There are not many successful business women who would give up a well-paid and prestigious position at a successful start-up to move to a small Norwegian town – population 350 – to run a hotel. You might even call Aud Melås crazy, as she thought she was at the time, but there is a method to this ambitious woman’s madness: “I’ve lived in this role of change for so long it’s natural to me. It’s something I just do because I’m a very curious person. I love to learn new things. I hate to get stuck.”
While studying for her degree in business economics at the Norwegian Institute of Banking & Insurance and the Norwegian School of Business, Melås was working at Sparebanken Hedmark (a savings and loan bank) in the town of Hamar, Norway. Upon graduation, she took up a full-time position as a mortgage and tax advisor at the bank, and, by age 24, her career path in the banking sector lay solidly before her, but she wasn’t sure she liked what she saw. When they offered her a promotion to a management position, she thought, “If I say yes to this, I’m most likely going to stick with banking for the rest of my life. So I asked myself ‘What are you going to look back at when you are 50?’ Are you going to say ‘I wish I had’ or are you going to say, ‘wow! I’ve done a lot of interesting things in my life, not all of them went well, but at least I tried,’ So, I chose the latter, declined the promotion, and decided to return to school.”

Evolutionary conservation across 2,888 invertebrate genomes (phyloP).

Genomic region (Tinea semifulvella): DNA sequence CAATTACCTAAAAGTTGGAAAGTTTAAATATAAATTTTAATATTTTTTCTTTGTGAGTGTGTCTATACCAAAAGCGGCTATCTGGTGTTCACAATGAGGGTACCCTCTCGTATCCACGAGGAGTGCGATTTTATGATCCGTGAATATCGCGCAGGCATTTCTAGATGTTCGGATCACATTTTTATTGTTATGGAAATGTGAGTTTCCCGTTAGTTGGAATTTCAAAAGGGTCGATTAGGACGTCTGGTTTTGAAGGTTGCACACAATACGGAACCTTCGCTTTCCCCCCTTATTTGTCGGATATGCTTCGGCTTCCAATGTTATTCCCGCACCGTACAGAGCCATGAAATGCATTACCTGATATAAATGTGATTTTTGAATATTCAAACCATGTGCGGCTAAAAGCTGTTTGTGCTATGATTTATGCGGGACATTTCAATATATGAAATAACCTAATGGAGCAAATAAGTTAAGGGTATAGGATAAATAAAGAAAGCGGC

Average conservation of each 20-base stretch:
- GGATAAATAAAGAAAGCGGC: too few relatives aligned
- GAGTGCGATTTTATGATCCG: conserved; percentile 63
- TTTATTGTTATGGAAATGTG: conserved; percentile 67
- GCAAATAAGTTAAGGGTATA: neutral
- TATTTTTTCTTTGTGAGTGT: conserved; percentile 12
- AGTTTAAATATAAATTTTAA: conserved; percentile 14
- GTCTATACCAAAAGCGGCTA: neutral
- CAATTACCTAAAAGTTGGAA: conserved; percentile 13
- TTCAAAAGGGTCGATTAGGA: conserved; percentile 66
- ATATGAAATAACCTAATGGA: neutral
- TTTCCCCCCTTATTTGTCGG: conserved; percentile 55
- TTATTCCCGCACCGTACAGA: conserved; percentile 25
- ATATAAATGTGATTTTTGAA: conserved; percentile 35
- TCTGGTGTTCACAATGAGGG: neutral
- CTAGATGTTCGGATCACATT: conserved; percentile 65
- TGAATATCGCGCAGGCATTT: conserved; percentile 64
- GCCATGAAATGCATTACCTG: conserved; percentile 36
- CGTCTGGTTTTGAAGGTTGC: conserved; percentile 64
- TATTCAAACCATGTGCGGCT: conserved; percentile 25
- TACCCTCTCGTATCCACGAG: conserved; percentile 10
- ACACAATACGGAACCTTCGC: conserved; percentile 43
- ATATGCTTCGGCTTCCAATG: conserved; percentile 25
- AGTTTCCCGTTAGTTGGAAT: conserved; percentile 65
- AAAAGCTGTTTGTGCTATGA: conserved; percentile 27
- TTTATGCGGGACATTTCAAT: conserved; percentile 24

Melås informed her (very supportive) employer of her decision and left with a “four year leave of absence” instead of a termination and even a scholarship to help pay school fees.
Looking for an English-speaking environment coupled with warm weather, she followed her life-long dream of moving to California. She did some undergrad work at the University of San Diego and started the MBA program there. On moving to San Francisco, she finished the MBA with the University of Phoenix and – in order to remain in the US – took a position at Civic Bank of Commerce outside San Francisco as a credit manager and later VP & Manager of commercial lending at California Bank & Trust. Despite earlier misgivings about staying in banking and finance, altogether Melås spent 15 years in the sector.